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Australian police helped prove missile downed MH17 jet

Published: (Updated: ) in Australian News by .

Australian detectives helped prove that fragments found in the wreckage of MH17 and in victims’ bodies came from a Russian-made Buk missile, a Dutch court has heard.

Australian detectives helped prove that fragments found in the wreckage of MH17 and in victims' bodies came from a Russian-made Buk missile, a Dutch court has heard.

Prosecutor Thijs Berger outlined the forensic investigation into the July 2014 downing of Malaysia Airlines Flight 17 in the District Court of the Hague on Monday.

All 298 on board the plane were killed, including 38 people who called Australia home, when it was shot down in Ukraine, over an area where Ukrainian government forces were fighting Russian-backed rebels.

Russians Oleg Pulatov, Igor Girking, Sergey Dubinsky and Ukranian Leonid Kharchenko are being tried in absentia in the Netherlands for murder and the destruction of a civilian airliner.

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Berger explained how investigators had eliminated all other scenarios that could have caused the crash, including an onboard explosion, an attack by a fighter jet and a surface-to-air missile other than a Russian-made BUK missile.

The prosecutor said Australian Federal Police went to Ukraine to analyse two dismantled Buk missiles - an older M938 and a newer 9M38M1 - in October 2014.

Berger said the investigation found three unique fragmentation shapes - a tile, a bar and a bow-tie or butterfly - inside the dissassembled missiles in Ukraine.

Australian detectives later visually matched those shapes with fragments found in the victims' bodies, belongings and plane wreckage.

"The Australian Federal Police made a visual comparison between the foreign parts found on the one hand and the parts of the two Buk missiles of types 9M38 and 9M38M1 that were dismantled in Ukraine on the other," Berger told the court.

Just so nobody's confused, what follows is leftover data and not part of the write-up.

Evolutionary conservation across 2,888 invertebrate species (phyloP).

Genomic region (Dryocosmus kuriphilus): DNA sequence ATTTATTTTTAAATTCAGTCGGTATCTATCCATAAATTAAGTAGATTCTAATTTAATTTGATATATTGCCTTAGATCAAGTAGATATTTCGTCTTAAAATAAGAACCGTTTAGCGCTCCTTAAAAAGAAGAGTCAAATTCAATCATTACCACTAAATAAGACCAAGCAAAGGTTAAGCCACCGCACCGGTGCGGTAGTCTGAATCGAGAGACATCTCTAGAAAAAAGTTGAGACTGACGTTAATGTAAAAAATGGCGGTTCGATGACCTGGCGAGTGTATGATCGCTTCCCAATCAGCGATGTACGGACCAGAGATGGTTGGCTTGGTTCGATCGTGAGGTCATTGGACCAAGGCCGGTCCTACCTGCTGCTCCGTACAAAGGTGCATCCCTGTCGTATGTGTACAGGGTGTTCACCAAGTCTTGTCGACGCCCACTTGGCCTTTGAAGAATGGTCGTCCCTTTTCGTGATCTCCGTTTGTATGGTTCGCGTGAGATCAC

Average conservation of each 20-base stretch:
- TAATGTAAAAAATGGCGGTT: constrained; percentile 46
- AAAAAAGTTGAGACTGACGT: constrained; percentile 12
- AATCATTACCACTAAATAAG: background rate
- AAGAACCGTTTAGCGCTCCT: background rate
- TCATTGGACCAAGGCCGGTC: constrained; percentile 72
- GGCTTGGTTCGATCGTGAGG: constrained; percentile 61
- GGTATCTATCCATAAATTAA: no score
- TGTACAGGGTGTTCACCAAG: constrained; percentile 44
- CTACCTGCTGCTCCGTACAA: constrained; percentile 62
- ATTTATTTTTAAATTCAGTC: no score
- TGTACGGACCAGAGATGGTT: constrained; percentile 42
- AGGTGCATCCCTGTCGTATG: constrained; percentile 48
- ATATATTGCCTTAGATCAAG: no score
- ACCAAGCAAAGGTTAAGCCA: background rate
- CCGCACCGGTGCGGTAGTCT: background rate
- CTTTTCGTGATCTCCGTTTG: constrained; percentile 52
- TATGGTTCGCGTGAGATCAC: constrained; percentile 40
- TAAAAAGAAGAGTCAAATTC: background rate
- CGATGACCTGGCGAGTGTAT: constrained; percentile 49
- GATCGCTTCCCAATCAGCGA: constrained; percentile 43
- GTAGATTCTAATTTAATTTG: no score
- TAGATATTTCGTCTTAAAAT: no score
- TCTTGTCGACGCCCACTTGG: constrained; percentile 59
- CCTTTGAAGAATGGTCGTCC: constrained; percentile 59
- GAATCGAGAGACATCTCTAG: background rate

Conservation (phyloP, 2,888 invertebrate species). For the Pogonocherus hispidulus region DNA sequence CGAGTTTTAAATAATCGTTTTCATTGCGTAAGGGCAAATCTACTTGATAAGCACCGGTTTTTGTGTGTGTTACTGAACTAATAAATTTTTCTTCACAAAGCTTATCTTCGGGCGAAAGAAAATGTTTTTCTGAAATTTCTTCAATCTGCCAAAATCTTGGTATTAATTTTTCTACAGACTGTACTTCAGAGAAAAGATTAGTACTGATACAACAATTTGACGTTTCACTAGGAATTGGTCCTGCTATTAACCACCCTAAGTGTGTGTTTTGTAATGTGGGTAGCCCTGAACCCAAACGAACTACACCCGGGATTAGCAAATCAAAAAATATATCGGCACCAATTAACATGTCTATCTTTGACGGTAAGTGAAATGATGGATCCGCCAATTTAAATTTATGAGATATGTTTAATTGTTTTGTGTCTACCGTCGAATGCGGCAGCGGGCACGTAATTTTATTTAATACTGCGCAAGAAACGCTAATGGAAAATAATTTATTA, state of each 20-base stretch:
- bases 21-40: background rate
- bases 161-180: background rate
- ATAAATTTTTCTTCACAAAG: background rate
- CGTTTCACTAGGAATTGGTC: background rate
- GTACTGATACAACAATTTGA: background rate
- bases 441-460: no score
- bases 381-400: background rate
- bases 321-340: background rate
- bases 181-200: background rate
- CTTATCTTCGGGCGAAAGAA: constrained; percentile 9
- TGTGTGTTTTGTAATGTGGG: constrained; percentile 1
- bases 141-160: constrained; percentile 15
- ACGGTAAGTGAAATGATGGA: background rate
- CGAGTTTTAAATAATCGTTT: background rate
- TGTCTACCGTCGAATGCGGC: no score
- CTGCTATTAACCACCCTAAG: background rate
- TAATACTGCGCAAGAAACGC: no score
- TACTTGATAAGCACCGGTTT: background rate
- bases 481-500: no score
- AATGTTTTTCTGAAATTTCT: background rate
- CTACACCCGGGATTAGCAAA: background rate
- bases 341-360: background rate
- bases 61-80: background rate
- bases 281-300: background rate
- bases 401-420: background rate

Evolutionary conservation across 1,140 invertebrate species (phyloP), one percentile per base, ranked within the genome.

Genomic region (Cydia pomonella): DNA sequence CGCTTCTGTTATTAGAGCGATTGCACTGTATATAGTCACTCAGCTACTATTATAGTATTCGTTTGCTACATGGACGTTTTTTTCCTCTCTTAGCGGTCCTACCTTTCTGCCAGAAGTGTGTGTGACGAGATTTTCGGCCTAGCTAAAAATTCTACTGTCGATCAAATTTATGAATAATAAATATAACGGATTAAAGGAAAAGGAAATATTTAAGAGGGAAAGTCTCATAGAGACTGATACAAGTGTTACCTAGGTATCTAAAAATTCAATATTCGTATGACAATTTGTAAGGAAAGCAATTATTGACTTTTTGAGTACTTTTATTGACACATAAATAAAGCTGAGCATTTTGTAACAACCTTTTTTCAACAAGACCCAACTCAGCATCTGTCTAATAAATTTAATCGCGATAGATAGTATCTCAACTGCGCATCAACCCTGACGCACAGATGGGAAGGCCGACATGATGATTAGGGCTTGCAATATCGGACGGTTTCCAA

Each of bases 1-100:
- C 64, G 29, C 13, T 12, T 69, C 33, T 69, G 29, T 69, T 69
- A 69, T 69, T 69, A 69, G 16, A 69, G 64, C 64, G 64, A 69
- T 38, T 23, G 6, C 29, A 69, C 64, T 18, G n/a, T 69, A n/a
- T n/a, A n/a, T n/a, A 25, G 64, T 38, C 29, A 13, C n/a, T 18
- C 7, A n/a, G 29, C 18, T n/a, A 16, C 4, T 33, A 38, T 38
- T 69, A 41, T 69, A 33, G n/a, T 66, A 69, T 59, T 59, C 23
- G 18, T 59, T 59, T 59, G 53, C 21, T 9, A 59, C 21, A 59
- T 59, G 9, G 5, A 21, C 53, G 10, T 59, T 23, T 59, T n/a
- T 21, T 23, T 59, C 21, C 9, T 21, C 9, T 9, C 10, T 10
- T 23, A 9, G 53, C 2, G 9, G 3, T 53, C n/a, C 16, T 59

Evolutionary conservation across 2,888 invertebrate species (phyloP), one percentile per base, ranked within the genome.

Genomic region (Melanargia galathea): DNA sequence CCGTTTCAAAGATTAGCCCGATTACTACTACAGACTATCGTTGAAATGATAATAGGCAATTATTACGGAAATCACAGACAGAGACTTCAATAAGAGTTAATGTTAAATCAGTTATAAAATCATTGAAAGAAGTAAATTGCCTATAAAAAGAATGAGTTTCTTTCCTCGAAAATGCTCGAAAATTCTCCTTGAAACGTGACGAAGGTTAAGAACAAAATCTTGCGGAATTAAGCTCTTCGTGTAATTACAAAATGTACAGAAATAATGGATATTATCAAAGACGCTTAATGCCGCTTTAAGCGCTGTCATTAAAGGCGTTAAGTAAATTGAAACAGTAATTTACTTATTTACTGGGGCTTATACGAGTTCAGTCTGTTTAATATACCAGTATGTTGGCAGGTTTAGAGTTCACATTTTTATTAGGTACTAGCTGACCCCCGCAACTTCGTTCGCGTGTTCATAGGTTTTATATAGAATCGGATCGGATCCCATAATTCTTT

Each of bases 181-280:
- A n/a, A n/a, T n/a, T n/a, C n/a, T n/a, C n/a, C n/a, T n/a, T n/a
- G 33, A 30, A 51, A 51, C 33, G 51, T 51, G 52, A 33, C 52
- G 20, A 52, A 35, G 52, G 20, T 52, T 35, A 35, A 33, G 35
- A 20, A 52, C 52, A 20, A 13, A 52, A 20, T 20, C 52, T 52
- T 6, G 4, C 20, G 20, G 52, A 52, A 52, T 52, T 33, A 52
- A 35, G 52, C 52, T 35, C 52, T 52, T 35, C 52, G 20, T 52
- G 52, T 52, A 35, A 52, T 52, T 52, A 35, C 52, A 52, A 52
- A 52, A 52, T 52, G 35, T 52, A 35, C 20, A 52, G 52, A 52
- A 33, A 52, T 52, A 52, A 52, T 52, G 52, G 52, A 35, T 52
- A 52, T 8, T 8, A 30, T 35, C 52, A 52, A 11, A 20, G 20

A BUK mark 1 surface to air launcher.

"In doing so, they looked at features such as mould, tool marks (such as milling) and magnetic properties."

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Earlier, Dutch prosecutor Dedy Woei-a-Tsoi said the Russian government and individuals had obstructed the investigation with false evidence.

"In many cases these people appeared to be driven by a desire for money or attention for themselves," she told the court.

"There are indications that several of these people were paid by the Russian Federation."

Meanwhile, defence lawyer Sabine ten Doesschate complained that travel restrictions caused by the pandemic has stopped her team meeting their client Pulatov, who lives in Russia.

"A relationship of trust needs to grow and we intended to invest in that ... by travelling to Russia (and spending) about two weeks there in order to discuss the case file with him," she told the court.

"Without such investments in time, it's in fact impossible to build such a relationship of trust."

Ten Doesschate also complained that the defence team had not had time to review the 40,000 page case file.

"We would rather have much more time and opportunity to prepare and we would like put the proceedings on hold in the meantime and definitely during the corona limitations as has happened in many other cases," she said.

The trial is set to continue on Tuesday.

- Reported with AAP

Source: 9News

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